Twenty-three hopefuls gather outside a Nissan dealership in Longview, Texas, place their hands on a shiny new pickup, and try to keep them there as long as they can. The last person left standing drives home with the truck. (The runner-up staggers away with $250.) Scrappy, likable, and immensely absorbing, S.R. Bindler’s chronicle of the “Hands on a Hard Body” contest (typically a four-to-five-day marathon) exploits the towering absurdity and unlikely intensity of its subject matter, without ever succumbing to yokel-Americana condescension.
The annual contest is, fundamentally, a surreally sadistic publicity stunt, a point certainly not lost on Bindler. But, as one of the participants stresses, it’s also “a human drama thing.” The 1995 competition filmed by Bindler featured an ex-marine, a rabidly devout Christian woman, a bubbly twentysomething, and a middle-aged farmer. The by-default star of the film, though, is ruminative former champion Benny, who eloquently describes the bittersweet thrill of seeing a fellow competitor go down (“I’d compare it to the first time you kill a really big animal”) and remarks on the event’s allegorical quality. “It’s like a movie that I once saw. It’s called Highlander.”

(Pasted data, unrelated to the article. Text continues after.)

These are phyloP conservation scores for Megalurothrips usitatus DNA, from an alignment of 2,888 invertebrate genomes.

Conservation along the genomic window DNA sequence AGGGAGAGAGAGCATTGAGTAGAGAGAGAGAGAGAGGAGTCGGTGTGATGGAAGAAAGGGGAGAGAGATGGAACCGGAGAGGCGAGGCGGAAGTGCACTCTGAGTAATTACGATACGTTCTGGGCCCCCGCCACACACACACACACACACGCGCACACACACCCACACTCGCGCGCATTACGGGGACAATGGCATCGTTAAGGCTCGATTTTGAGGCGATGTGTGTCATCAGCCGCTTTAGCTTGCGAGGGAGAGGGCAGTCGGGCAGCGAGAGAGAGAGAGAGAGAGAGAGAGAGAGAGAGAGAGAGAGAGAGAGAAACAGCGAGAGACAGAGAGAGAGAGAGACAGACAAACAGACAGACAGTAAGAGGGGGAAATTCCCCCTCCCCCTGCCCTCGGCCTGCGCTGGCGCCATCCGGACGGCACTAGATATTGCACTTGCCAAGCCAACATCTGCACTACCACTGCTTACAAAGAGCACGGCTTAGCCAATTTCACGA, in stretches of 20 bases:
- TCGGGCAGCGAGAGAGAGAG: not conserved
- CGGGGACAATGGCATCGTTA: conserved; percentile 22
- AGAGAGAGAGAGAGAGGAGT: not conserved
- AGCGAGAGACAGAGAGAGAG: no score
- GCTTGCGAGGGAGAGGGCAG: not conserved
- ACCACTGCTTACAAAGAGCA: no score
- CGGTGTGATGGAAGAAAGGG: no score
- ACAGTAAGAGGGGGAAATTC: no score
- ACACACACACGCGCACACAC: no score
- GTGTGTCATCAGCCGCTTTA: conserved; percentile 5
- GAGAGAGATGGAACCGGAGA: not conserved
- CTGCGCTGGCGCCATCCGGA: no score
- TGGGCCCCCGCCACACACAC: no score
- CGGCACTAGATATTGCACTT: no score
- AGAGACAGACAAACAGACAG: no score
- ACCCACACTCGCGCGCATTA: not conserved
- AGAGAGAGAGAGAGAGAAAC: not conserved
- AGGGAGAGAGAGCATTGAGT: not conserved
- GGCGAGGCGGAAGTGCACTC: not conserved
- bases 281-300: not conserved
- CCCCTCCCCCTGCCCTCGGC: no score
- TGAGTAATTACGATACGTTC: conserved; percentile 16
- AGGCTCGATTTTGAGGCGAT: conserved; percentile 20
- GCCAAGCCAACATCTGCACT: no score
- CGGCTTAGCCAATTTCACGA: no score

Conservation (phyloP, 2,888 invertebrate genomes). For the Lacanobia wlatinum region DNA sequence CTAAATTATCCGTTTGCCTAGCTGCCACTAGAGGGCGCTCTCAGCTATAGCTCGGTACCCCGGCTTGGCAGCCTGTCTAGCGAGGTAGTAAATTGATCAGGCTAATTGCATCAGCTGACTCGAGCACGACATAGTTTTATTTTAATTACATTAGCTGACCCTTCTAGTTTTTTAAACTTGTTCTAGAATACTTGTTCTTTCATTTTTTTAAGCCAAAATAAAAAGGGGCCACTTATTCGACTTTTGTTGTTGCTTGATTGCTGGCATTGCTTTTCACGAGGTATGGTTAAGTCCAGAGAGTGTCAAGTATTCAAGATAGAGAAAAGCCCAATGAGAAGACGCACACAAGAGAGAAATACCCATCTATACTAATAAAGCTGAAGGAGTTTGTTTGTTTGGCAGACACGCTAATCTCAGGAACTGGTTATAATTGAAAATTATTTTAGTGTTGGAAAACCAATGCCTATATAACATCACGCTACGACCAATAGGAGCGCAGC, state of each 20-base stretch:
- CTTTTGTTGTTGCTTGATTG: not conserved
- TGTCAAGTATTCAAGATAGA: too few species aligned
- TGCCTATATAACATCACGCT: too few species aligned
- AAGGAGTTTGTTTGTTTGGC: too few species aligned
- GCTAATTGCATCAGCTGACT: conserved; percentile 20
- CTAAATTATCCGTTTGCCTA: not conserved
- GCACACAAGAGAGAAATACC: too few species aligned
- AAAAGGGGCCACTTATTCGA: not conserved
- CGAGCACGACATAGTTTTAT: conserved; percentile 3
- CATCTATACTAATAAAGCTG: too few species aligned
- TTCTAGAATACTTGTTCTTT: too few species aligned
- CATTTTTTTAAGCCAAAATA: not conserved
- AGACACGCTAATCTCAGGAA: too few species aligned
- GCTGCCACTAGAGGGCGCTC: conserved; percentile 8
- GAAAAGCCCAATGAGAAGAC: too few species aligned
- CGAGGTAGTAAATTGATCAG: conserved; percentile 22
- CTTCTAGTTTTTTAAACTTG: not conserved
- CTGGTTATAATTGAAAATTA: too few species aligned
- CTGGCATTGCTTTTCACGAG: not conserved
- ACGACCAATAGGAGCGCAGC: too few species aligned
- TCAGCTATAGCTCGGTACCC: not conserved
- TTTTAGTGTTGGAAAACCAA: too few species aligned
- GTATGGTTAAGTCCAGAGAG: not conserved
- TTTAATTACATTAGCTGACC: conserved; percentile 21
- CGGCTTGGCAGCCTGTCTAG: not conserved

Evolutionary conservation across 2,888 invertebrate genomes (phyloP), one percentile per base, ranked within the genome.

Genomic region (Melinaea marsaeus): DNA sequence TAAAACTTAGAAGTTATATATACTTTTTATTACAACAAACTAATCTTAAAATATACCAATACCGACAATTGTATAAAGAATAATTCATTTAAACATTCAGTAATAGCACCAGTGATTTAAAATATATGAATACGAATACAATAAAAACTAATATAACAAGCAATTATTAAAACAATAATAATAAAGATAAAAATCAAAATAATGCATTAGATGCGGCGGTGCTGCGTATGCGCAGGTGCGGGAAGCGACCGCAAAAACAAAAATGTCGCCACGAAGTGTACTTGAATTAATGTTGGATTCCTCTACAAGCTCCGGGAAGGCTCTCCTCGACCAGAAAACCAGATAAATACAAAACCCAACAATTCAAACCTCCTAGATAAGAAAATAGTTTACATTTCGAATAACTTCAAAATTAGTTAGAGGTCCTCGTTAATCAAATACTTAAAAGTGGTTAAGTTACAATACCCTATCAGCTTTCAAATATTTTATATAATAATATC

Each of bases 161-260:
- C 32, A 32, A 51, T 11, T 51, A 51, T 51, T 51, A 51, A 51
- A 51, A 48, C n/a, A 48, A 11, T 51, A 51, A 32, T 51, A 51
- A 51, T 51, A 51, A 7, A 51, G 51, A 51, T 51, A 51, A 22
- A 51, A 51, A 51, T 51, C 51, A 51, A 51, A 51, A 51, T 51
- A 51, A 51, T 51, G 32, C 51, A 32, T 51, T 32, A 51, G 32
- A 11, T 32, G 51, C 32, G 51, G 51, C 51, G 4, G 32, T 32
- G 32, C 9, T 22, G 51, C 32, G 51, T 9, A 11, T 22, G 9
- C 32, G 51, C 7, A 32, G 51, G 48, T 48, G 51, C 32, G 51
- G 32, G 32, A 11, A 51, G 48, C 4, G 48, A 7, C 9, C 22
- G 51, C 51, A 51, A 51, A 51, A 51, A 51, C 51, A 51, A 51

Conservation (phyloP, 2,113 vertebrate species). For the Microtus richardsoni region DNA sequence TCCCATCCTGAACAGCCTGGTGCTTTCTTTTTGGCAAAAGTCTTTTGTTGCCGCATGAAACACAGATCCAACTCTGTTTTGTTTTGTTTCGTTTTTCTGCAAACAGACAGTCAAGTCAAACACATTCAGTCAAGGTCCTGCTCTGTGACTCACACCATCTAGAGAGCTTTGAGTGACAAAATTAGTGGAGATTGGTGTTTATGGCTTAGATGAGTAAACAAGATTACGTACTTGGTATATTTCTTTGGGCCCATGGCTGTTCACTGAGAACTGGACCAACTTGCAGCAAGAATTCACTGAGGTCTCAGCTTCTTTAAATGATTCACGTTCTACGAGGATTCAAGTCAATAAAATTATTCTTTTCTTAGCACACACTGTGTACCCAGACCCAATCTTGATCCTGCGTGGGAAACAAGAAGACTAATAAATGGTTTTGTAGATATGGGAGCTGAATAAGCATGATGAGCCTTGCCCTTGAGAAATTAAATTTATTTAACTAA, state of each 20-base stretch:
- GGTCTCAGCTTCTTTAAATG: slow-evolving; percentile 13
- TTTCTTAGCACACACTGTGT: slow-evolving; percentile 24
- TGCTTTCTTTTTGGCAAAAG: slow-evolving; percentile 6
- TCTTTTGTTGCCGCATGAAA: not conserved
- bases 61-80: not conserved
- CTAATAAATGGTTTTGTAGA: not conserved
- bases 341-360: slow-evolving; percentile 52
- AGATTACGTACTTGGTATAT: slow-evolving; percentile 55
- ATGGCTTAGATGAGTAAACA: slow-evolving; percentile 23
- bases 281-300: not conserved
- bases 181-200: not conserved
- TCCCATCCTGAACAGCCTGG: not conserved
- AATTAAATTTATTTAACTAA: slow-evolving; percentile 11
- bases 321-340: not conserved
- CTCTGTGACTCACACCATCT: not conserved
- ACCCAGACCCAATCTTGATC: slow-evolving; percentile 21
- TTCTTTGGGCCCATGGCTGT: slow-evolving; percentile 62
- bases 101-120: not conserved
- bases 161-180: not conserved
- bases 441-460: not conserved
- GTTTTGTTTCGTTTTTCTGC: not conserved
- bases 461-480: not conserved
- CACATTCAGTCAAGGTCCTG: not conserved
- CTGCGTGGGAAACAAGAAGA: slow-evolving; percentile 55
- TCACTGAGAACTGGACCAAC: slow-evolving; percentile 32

The contestants start to lose it by the second day— swollen limbs, hallucinatory episodes, uncontrollable laughter (as one of the religious woman’s supporters notes, “The joy of the Lord started manifesting itself in her”). Bindler is an astute observer, as vigilant as his visibly minuscule budget allows. Offering close-ups of stricken, sleep-deprived faces, he watches as mind-numbing boredom accelerates into sanity-threatening torture and conveys a sense of the subtle mindfucking at work. Gripping and cathartic, the culminating face-off packs a punch most big-budget blowouts would be hard-pressed to match.